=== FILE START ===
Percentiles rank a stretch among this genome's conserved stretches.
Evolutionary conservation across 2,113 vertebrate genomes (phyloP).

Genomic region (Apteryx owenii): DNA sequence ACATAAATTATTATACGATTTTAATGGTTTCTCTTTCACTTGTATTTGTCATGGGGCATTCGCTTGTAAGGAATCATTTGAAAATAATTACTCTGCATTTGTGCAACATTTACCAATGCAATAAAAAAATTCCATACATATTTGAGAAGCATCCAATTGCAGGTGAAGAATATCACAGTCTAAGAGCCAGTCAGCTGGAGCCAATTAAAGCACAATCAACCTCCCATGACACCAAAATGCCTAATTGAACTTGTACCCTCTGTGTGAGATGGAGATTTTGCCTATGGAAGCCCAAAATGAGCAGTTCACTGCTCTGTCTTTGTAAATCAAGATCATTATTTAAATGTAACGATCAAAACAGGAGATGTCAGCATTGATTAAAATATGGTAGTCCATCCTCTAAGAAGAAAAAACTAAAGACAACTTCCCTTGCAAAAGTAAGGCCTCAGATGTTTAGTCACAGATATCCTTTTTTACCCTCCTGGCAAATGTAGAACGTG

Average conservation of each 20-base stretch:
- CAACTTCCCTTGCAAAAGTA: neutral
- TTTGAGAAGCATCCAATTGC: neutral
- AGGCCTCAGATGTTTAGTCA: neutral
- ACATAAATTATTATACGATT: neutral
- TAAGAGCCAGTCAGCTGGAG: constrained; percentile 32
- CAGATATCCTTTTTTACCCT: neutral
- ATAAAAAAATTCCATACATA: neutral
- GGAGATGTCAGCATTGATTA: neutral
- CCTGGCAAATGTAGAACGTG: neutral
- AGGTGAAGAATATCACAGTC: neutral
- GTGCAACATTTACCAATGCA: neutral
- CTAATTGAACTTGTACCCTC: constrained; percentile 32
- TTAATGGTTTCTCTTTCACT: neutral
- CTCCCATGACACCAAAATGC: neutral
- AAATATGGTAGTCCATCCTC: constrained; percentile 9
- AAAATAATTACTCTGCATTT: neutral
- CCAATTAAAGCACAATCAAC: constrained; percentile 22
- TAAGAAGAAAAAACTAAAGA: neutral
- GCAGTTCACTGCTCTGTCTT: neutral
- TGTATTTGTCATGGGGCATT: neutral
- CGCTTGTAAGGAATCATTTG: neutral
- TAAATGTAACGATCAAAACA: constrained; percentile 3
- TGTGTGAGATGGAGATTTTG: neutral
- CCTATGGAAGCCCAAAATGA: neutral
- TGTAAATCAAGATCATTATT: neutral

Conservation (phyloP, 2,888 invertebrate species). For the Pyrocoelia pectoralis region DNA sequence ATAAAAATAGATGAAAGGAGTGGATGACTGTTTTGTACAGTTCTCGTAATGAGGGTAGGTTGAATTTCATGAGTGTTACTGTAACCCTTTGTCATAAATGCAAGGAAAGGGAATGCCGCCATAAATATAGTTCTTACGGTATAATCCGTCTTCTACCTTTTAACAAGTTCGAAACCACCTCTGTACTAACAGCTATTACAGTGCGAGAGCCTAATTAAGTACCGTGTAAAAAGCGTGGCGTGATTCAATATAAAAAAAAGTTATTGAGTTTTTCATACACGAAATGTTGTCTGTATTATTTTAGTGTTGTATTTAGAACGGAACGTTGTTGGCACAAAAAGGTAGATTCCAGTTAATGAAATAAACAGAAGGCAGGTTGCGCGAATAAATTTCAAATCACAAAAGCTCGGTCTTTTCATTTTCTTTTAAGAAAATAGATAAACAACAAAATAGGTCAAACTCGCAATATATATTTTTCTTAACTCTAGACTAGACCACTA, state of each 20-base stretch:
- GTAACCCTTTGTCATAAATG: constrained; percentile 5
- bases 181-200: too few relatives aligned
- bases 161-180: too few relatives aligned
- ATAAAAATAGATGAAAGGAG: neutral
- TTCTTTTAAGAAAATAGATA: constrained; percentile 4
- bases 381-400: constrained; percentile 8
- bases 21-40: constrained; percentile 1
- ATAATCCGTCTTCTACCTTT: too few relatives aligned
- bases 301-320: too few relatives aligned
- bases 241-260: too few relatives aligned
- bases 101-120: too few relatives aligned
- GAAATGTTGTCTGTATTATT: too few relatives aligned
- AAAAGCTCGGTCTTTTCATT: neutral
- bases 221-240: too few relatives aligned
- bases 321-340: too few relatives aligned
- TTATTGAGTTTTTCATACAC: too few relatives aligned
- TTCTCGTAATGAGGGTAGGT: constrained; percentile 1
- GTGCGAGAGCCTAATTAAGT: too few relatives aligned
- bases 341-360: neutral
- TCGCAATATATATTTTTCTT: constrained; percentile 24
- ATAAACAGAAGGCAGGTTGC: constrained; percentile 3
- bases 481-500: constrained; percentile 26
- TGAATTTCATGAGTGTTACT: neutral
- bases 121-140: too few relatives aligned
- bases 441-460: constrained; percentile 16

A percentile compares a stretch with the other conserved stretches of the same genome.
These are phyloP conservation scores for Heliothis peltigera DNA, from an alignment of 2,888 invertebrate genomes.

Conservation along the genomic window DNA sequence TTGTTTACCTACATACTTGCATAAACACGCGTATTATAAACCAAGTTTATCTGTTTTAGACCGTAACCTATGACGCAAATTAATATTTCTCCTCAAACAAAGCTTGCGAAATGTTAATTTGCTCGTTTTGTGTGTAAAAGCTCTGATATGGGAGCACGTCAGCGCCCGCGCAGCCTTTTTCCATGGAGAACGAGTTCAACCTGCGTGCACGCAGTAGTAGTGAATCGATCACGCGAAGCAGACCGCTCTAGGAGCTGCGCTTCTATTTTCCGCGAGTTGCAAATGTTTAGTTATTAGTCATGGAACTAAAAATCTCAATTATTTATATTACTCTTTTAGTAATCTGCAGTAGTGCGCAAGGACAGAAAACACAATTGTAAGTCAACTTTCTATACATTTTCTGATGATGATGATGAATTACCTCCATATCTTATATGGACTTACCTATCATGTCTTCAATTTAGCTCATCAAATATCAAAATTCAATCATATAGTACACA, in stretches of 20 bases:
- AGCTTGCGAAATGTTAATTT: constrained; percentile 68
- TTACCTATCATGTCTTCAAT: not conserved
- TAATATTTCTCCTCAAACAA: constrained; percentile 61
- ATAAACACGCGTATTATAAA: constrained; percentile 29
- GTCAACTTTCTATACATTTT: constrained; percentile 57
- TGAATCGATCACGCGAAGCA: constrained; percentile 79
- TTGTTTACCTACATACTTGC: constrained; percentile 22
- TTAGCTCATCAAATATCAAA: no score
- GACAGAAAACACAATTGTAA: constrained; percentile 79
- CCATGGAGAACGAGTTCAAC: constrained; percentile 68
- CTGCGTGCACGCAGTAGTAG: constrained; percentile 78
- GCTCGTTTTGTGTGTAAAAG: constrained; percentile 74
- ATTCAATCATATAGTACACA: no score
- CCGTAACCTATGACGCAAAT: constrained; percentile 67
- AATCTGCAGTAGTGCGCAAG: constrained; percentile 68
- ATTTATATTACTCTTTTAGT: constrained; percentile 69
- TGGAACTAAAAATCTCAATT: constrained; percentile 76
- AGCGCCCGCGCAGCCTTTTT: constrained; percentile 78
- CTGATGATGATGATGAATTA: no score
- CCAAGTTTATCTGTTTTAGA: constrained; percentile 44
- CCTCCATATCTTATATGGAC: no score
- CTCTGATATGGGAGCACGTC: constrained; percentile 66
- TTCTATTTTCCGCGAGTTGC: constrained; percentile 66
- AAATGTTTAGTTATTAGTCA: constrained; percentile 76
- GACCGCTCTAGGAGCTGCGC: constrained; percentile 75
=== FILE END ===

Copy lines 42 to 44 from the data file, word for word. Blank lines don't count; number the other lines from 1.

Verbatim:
- GAAATGTTGTCTGTATTATT: too few relatives aligned
- AAAAGCTCGGTCTTTTCATT: neutral
- bases 221-240: too few relatives aligned